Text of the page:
At a time when Moscow says it is ready to help the EU to cushion the surge in energy prices, Brussels on Wednesday unveiled an arsenal of temporary measures and outlines avenues for reform, but without sacrificing its environmental ambitions.
While the price of gas, boosted by the shortage of supply, soared to historic records, driving electricity prices and threatening to derail the economic recovery, the European Commission presented "tools" in which the Twenty-Seven are invited to tap to lighten the bills of the most vulnerable consumers.
Brussels in particular encourages states to lower heavy taxes on energy - including VAT - and to support households via vouchers or bill deferrals.
"It may seem like a burden for states just recovering from the pandemic", but they can tap into the revenues of the carbon market, where energy suppliers buy "rights to pollute", explained the commissioner to the Energy Kadri Simson.
According to the Commission, the sharp rise in the price of CO2 has enabled Member States to garner a total of 26.3 billion euros in revenue over the first nine months of 2021, or almost 11 billion additional over one year.
However, these temporary measures must be "well targeted", "easily adjustable" as soon as the situation improves, "avoid interfering with market dynamics" and not weaken support for renewables, warns the Commission.
For their part, NGOs regret the optional nature of the aid offered: "This + toolbox + is a drop in the ocean for those who will go through the winter in energy poverty", lamented Martha Myers, Friends of the Earth.
- Replenish stocks-
Brussels was under pressure from certain states to present more ambitious lines of reform, intended to be examined at the European summit on 21-22 October.
The rise in energy prices in the European Union Romain ALLIMANT AFP
Paris particularly wishes to revise the rules of the common electricity market, suspended from world prices for fossil fuels, and calls for a "decoupling" between the prices of electricity and those of gas.
The Commission remained cautious on Wednesday: judging the current system "effective" in contributing to the financing of low-carbon energies, it nevertheless recommends "an in-depth analysis" of its "advantages and disadvantages".
Market reform, which would take time, "is clearly not a solution to the current crisis", added Andreas Rudinger, researcher at IDDRI (Institute for Sustainable Development and International Relations), who recalls that a France disconnected from European markets would risk a blackout in periods of extreme cold.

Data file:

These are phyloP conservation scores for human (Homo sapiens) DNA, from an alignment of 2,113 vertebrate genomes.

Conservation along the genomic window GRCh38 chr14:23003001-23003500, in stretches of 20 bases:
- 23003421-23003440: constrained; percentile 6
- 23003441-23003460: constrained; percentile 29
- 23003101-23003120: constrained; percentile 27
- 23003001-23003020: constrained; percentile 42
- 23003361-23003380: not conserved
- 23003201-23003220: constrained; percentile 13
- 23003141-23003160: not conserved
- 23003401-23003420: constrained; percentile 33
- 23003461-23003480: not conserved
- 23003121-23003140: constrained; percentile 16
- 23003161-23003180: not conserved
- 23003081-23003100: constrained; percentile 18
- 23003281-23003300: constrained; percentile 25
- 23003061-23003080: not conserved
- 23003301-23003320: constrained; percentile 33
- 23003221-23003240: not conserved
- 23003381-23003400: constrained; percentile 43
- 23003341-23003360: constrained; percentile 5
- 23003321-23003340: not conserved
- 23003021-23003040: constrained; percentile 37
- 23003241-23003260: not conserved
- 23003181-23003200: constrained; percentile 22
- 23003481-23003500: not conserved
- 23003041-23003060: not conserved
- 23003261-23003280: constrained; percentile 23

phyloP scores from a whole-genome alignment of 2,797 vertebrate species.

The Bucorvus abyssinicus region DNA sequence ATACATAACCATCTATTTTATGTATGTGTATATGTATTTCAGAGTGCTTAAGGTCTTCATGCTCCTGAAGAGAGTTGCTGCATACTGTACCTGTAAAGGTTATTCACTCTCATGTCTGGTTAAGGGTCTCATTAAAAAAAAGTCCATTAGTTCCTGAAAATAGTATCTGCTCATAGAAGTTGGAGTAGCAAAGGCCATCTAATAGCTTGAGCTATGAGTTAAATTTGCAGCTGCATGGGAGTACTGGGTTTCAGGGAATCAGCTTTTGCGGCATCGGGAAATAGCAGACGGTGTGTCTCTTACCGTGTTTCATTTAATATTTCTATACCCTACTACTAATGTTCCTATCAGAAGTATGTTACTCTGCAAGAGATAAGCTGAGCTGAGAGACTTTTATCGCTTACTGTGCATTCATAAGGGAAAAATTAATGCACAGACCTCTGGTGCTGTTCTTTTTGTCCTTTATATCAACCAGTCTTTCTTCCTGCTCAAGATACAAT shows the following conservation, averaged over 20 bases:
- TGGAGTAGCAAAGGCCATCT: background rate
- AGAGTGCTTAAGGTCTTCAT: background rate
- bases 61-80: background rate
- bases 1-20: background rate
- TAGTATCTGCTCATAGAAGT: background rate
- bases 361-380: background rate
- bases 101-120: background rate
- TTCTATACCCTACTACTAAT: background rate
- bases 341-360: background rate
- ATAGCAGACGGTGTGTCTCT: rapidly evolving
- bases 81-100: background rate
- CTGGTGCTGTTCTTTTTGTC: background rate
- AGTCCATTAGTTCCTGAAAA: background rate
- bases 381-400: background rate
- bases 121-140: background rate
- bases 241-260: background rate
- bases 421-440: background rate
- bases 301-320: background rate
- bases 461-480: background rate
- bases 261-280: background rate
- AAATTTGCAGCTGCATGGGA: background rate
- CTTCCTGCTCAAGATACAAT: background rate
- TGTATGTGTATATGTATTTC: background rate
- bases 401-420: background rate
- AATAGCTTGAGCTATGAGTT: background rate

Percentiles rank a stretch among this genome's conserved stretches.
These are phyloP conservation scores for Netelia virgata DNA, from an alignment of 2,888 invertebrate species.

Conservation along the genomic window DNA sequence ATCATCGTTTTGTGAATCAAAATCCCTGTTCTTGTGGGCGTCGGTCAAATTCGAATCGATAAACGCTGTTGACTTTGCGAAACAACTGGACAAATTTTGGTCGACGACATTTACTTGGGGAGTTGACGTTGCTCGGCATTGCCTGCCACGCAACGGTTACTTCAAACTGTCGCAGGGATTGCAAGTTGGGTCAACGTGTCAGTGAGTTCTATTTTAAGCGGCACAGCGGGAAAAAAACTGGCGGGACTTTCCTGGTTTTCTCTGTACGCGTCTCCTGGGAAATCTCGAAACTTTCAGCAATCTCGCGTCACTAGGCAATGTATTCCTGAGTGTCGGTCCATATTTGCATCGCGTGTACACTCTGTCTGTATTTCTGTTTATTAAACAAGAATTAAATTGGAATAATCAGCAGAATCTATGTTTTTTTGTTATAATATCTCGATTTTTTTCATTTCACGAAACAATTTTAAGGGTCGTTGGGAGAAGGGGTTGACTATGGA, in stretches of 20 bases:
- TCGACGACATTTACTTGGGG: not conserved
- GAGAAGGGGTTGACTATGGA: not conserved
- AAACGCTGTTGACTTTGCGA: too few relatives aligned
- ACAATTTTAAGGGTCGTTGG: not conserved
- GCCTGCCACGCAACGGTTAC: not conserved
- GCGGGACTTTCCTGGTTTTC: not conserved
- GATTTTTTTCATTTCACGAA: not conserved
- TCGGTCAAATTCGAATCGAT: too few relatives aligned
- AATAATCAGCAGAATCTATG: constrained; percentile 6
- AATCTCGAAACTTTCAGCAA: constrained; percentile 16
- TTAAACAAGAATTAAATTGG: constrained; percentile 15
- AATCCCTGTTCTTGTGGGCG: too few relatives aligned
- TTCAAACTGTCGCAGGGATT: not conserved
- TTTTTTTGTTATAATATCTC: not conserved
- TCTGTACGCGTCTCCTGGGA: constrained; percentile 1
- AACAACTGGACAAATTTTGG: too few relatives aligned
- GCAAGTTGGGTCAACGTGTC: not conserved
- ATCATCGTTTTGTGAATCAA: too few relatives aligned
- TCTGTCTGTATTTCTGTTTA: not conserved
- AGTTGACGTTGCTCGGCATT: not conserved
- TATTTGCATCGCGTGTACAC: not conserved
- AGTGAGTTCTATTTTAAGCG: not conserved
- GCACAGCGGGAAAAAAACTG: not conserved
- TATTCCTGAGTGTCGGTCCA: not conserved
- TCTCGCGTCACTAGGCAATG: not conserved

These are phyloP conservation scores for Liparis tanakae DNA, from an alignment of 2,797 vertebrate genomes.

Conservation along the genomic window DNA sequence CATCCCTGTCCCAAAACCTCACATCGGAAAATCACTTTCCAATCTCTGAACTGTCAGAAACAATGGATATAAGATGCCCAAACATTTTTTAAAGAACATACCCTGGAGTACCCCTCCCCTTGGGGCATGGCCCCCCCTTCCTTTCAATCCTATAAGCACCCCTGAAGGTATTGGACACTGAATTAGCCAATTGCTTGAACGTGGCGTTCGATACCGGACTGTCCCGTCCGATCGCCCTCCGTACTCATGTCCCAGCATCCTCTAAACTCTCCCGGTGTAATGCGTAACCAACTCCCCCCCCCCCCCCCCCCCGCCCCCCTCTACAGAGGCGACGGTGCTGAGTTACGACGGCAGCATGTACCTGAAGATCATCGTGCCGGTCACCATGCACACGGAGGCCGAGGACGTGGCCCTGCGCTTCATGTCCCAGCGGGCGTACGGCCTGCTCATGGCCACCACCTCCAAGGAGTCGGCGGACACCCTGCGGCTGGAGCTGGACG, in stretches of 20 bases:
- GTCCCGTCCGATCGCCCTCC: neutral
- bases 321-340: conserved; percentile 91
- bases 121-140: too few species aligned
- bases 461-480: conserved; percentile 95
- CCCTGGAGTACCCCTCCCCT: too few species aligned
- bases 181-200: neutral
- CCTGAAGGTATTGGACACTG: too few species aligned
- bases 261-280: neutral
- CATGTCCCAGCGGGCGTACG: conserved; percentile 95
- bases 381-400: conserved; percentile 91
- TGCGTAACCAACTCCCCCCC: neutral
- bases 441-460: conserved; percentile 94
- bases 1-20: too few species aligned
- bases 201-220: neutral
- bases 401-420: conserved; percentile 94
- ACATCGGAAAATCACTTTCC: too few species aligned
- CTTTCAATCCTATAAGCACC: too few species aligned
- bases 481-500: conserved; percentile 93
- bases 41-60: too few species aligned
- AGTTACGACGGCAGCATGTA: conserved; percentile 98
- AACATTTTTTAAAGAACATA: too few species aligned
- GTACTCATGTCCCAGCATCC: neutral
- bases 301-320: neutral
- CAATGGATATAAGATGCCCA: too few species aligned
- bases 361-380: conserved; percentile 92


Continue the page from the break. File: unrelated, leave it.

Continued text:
At the same time, Russian President Vladimir Putin said he was ready on Wednesday to increase exports to Europe - while Russian suppliers, a major player in the world market, had refused to do so until then.
Russian President Vladimir Putin at the International Energy Forum in Moscow on October 13, 2021 SERGEI ILNITSKY POOL / AFP
To prepare the EU for future energy shocks, the Commission has also proposed ways to strengthen European gas reserves and verify that their use is "optimal", while not all states have storage facilities.
- Speed up the transition -
If, in the immediate future, stocks are deemed "tight" but "adequate to cover winter needs", Brussels wants to strengthen solidarity between states, and will work on a "voluntary" system of joint supply of European stocks - without binding objective, unlike the "strategic reserve" demanded by Madrid.
Group purchases of gas will also be studied, but again on a voluntary basis, given the challenge of getting rival energy operators to cooperate.
The gas price crisis has revived the debate on nuclear, carbon-free energy whose merits Paris praises but decried by several states, Germany in the lead, while Brussels must decide soon whether or not to include the civilian atom in its list of investments. "green".
Others, like the Hungarian sovereignist leader Viktor Orban, blamed the surge in prices on the European "Green Pact" and on the CO2 market.
A speech refuted by the Commission, worries that the crisis may jeopardize its ambitions to reduce carbon emissions, which include the gradual increase in the cost of fossil fuels.
"Only 1 / 5th of the current price increase can be attributed to the carbon market, the rest comes from supply shortages," Commission Vice-President Frans Timmermans said recently, calling for further accelerating the transition to renewables. to reduce dependence on gas.
© 2021 AFPKeywords: brussels, energy prices, moscow, measures, surge, avenues, ambitions., prices, energy, eu, vladimir putin, reform, european commission, impact, climate